Australian Folk Songs

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I'm Going Back To Graft (1890)

The Maritime Strike of 1890 was precipitated by the refusal of ship-owners to allow the Maritime Officers to affiliate to the
Melbourne Trades Hall Council. It quickly became the first great conflict between labour and capital in Australia and New Zealand,
pitting the principle of unionism against freedom of contract. It involved seamen, waterside workers, shearers, miners, carters
railway workers, drivers and other trades.

I'm going back to graft, it's true because I guess we're done
And see no sense in keeping on the battle just for fun;
There's the wife to be considered--she's a sticker-up for rights',
But a mother can't help thinking of the children's appetites

I've argued out the question with my conscience and my wife
And I can't perceive no prospect of an ending to the strife
Big strikes of unskilled labour--meaning men like me and you--
Are "marked" by hungry beggars who will jump at work to do.

What's the good of talking--for the moment we are done;
There ain't no sense in fighting losing battles just for fun
I may be cursed and swore at, and I'm certain to be chaffed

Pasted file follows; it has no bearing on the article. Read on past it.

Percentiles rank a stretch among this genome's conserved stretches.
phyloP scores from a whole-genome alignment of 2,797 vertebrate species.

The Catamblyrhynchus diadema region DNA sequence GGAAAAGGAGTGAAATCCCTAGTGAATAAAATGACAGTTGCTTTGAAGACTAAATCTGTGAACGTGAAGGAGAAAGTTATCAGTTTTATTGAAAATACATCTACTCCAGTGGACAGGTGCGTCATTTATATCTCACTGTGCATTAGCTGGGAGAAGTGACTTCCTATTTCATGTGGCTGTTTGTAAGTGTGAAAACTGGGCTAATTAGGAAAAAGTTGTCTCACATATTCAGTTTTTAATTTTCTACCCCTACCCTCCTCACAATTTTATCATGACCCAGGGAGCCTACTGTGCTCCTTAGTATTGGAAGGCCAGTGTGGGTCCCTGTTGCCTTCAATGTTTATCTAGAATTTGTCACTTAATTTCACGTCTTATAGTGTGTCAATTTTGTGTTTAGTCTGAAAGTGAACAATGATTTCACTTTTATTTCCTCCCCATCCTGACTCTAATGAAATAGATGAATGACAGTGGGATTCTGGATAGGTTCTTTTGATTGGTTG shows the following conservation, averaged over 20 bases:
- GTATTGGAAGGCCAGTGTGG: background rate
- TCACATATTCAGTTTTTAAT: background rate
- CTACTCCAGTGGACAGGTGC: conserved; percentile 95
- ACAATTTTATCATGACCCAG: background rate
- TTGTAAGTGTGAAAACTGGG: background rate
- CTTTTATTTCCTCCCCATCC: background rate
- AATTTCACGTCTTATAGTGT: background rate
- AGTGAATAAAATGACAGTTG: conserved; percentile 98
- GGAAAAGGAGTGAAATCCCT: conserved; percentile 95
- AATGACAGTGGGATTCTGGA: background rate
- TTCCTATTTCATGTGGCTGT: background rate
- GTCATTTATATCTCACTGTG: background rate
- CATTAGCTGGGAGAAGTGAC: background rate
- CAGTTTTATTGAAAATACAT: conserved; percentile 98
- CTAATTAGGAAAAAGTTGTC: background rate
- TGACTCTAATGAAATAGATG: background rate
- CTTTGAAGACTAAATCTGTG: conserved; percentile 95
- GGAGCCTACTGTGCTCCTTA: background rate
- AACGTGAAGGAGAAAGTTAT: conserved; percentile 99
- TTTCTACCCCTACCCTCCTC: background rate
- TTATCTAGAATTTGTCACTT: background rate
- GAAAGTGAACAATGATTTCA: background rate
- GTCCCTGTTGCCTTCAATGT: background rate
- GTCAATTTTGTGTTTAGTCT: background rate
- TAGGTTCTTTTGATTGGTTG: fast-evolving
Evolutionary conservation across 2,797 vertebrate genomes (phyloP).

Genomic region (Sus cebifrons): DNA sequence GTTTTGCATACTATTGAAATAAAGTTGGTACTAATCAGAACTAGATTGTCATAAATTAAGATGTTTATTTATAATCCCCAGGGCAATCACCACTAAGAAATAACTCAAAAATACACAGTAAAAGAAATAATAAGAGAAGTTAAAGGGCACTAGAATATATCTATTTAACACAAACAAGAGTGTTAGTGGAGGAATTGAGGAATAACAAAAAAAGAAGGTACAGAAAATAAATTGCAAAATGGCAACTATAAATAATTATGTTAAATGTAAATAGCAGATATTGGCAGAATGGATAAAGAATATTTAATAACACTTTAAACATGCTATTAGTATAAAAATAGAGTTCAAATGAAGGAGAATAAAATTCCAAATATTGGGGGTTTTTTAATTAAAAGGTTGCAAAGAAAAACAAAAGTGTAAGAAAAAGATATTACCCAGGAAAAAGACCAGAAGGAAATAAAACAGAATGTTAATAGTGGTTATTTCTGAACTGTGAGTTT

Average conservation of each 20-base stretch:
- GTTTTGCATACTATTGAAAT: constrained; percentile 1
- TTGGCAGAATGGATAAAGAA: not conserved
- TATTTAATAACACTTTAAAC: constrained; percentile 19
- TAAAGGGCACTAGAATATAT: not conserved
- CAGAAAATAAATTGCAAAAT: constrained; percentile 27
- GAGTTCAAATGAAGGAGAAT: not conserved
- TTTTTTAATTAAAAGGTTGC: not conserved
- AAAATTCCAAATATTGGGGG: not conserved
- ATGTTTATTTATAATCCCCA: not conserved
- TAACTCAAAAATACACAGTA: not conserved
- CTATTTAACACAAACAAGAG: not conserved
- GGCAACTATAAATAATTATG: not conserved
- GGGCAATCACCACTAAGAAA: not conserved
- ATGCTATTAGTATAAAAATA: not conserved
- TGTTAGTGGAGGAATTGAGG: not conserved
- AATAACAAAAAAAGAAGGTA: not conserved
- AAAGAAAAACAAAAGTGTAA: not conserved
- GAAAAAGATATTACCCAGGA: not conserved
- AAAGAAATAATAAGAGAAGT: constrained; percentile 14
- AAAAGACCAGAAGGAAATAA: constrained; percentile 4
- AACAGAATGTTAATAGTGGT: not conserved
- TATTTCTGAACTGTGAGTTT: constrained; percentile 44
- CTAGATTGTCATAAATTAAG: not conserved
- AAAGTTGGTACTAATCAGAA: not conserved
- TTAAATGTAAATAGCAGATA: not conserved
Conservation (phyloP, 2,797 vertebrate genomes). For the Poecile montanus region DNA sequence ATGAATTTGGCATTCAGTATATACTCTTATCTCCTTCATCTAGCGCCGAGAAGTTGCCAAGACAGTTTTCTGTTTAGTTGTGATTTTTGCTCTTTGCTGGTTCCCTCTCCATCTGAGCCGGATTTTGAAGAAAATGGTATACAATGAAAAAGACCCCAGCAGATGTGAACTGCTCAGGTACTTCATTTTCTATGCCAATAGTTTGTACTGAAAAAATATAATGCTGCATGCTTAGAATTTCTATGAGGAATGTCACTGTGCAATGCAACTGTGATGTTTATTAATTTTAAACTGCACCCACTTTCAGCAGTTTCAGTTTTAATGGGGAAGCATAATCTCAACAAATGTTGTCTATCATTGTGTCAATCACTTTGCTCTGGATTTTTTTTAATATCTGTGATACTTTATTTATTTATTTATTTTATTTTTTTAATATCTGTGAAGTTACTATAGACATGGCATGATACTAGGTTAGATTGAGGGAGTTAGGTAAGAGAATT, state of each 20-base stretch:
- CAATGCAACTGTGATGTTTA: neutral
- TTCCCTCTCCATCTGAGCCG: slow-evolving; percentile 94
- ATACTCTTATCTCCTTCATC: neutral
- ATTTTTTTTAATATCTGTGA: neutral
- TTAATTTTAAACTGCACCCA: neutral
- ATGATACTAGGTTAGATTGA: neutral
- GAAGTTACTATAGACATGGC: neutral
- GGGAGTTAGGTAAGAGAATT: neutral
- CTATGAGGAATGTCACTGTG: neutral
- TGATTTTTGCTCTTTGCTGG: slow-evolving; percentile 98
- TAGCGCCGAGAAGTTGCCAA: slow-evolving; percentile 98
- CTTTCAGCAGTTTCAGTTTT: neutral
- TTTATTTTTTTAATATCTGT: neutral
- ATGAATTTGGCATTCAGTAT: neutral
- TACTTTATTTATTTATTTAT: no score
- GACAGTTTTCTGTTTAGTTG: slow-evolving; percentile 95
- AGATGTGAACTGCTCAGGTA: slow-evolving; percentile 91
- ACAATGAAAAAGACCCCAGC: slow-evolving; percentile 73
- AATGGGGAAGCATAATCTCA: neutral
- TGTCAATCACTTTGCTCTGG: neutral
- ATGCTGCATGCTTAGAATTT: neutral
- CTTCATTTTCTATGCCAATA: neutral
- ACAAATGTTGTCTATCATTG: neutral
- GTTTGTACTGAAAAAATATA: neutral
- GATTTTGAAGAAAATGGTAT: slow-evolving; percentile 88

But the kids are short of tucker, so I'm going back to graft."

By Edmund Fisher


From Fry, Eric, Jim Hagan, and Andrew Wells. The Maritime Strike: A Centennial Retrospective : Essays in Honour of E.C. Fry. Wollongong, NSW: Five Islands Press Associates, 1992.

Edmund Fisher's poem, written as the strike drew painfully to a close, highlights the private conflict a thousand families faced and resolved.

The Maritime Strike was phenomenally large by ninteenth century standards, 50,000 Australian workers were involved and perhaps as many as 10,000 New Zealanders. Its title suggests a misnomer. Though the Strike began in the Maritime unions, it spread to include shearers, miners, labourers, carters, storemen and railway workers. The issues in dispute were as daunting as this range suggests. New Zealanders joined the strike believing an attempt was being made 'to crush out unionism in Australia'. Their participation was a testimony to the strengthening federation of Australasian labour, a federation that embraced both sides of the Tasman


australian traditional songs . . . a selection by mark gregory